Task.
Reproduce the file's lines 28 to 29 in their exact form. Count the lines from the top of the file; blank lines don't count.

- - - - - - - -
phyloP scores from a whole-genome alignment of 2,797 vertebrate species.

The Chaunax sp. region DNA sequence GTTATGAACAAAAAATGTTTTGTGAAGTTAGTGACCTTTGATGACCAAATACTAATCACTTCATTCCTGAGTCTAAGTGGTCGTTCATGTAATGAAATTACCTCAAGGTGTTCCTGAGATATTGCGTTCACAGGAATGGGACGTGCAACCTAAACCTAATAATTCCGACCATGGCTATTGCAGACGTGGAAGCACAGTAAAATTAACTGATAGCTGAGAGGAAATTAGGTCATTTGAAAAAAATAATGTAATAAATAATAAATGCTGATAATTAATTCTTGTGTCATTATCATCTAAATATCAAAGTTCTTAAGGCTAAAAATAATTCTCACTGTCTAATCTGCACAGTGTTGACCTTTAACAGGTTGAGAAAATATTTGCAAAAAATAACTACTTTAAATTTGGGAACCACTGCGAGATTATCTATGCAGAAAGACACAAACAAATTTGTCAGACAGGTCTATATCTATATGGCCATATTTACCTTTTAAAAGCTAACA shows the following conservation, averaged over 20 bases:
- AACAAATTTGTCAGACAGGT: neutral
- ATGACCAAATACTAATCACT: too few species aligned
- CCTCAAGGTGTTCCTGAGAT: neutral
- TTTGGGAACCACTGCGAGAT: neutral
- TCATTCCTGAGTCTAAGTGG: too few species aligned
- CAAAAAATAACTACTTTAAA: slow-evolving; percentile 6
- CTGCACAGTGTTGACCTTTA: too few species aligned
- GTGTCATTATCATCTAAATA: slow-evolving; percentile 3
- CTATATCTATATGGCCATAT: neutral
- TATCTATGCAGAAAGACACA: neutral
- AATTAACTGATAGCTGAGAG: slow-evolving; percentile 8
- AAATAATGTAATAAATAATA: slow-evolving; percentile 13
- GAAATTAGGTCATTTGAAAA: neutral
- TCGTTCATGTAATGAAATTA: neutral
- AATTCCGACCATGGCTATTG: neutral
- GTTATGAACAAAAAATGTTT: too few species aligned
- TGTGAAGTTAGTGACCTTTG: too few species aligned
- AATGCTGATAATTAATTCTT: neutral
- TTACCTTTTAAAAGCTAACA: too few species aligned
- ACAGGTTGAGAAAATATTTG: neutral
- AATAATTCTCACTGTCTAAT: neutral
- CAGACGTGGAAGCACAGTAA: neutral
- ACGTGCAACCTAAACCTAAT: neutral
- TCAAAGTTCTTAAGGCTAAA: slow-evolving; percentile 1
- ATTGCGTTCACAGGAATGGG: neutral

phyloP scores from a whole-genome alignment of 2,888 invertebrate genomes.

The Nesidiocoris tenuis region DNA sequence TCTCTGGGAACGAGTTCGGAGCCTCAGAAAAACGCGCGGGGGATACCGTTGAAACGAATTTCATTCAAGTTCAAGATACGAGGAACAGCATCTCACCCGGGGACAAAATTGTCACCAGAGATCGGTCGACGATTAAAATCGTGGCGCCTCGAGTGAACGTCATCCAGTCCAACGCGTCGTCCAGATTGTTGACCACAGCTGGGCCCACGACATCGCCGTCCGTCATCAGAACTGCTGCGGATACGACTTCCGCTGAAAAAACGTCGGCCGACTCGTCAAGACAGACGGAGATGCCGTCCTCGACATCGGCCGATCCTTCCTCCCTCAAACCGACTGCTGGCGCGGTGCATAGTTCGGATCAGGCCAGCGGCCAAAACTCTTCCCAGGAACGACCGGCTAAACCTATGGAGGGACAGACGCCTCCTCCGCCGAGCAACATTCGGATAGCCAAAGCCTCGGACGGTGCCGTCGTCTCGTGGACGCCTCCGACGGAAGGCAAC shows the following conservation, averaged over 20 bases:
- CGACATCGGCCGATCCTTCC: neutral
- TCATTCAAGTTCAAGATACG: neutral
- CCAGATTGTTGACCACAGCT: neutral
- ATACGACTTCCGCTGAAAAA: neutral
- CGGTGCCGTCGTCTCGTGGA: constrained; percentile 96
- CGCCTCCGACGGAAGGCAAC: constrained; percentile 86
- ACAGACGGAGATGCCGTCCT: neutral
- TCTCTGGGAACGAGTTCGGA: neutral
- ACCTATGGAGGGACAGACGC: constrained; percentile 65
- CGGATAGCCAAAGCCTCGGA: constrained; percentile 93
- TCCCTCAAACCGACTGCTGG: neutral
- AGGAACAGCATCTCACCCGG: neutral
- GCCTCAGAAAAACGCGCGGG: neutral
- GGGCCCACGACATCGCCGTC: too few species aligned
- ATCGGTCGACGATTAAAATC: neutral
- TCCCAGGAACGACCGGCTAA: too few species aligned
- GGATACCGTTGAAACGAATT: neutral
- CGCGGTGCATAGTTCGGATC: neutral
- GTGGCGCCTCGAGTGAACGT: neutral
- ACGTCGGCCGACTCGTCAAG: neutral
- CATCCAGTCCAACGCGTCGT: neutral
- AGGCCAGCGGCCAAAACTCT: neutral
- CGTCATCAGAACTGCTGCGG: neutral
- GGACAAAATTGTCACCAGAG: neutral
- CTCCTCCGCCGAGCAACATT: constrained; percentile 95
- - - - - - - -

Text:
phyloP scores from a whole-genome alignment of 2,888 invertebrate genomes.

The Nesidiocoris tenuis region DNA sequence TCTCTGGGAACGAGTTCGGAGCCTCAGAAAAACGCGCGGGGGATACCGTTGAAACGAATTTCATTCAAGTTCAAGATACGAGGAACAGCATCTCACCCGGGGACAAAATTGTCACCAGAGATCGGTCGACGATTAAAATCGTGGCGCCTCGAGTGAACGTCATCCAGTCCAACGCGTCGTCCAGATTGTTGACCACAGCTGGGCCCACGACATCGCCGTCCGTCATCAGAACTGCTGCGGATACGACTTCCGCTGAAAAAACGTCGGCCGACTCGTCAAGACAGACGGAGATGCCGTCCTCGACATCGGCCGATCCTTCCTCCCTCAAACCGACTGCTGGCGCGGTGCATAGTTCGGATCAGGCCAGCGGCCAAAACTCTTCCCAGGAACGACCGGCTAAACCTATGGAGGGACAGACGCCTCCTCCGCCGAGCAACATTCGGATAGCCAAAGCCTCGGACGGTGCCGTCGTCTCGTGGACGCCTCCGACGGAAGGCAAC shows the following conservation, averaged over 20 bases: